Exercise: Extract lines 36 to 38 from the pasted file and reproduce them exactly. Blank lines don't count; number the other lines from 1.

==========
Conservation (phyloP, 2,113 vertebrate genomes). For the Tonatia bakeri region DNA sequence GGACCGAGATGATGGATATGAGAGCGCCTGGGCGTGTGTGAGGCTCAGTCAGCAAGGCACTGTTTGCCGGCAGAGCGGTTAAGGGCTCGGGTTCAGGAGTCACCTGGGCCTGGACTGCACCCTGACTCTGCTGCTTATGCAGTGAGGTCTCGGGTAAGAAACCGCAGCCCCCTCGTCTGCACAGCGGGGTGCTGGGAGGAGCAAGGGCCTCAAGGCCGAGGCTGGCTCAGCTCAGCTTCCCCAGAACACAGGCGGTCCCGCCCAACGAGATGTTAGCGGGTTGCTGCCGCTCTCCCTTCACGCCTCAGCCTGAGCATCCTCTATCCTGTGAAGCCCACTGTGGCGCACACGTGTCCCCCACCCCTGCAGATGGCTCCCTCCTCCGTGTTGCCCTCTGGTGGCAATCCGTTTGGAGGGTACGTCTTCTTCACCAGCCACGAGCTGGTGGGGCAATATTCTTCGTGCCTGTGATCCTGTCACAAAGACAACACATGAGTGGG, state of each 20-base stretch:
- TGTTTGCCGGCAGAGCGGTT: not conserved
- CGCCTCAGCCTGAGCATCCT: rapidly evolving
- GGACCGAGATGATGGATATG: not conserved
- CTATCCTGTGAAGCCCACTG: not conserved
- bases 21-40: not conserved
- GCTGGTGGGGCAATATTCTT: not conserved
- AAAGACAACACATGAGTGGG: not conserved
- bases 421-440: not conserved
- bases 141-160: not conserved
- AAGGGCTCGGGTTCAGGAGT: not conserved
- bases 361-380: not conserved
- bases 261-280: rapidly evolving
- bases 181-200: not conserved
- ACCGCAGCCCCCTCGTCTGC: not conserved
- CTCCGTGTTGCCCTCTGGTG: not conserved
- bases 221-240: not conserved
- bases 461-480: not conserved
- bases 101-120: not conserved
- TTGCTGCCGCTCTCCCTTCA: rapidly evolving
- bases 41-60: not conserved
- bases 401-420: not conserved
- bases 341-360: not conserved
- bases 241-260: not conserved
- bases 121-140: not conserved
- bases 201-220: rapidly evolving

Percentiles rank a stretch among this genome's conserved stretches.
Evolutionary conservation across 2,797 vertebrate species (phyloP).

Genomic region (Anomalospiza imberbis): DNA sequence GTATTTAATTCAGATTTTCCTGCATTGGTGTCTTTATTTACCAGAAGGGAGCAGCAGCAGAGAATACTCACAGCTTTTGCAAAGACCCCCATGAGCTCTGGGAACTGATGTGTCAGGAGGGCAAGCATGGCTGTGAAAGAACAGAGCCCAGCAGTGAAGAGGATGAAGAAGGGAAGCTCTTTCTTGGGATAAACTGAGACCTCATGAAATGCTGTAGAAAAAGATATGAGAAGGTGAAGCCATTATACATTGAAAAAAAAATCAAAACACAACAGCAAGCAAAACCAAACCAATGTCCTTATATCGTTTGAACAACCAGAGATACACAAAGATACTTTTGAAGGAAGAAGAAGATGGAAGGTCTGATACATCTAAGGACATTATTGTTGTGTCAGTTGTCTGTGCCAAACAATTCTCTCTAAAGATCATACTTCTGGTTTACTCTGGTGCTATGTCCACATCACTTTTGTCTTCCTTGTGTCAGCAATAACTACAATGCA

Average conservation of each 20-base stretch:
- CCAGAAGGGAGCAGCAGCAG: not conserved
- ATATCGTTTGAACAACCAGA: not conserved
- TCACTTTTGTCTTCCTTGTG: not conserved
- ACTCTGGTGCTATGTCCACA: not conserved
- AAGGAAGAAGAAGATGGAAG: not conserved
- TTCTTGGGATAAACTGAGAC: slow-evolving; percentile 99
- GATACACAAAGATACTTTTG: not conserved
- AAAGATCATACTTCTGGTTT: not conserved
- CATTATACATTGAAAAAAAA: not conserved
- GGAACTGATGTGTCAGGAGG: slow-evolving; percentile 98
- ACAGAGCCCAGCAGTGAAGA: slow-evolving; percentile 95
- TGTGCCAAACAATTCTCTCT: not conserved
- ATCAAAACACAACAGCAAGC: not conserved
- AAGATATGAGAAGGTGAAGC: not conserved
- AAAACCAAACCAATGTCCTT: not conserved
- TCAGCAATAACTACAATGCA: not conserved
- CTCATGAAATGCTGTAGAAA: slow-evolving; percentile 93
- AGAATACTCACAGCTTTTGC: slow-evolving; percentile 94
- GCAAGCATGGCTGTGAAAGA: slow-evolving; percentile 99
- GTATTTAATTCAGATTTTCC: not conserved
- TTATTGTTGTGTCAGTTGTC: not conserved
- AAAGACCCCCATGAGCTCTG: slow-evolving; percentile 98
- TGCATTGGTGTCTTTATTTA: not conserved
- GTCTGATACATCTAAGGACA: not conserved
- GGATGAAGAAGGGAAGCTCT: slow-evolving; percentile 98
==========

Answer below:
- TTCTTGGGATAAACTGAGAC: slow-evolving; percentile 99
- GATACACAAAGATACTTTTG: not conserved
- AAAGATCATACTTCTGGTTT: not conserved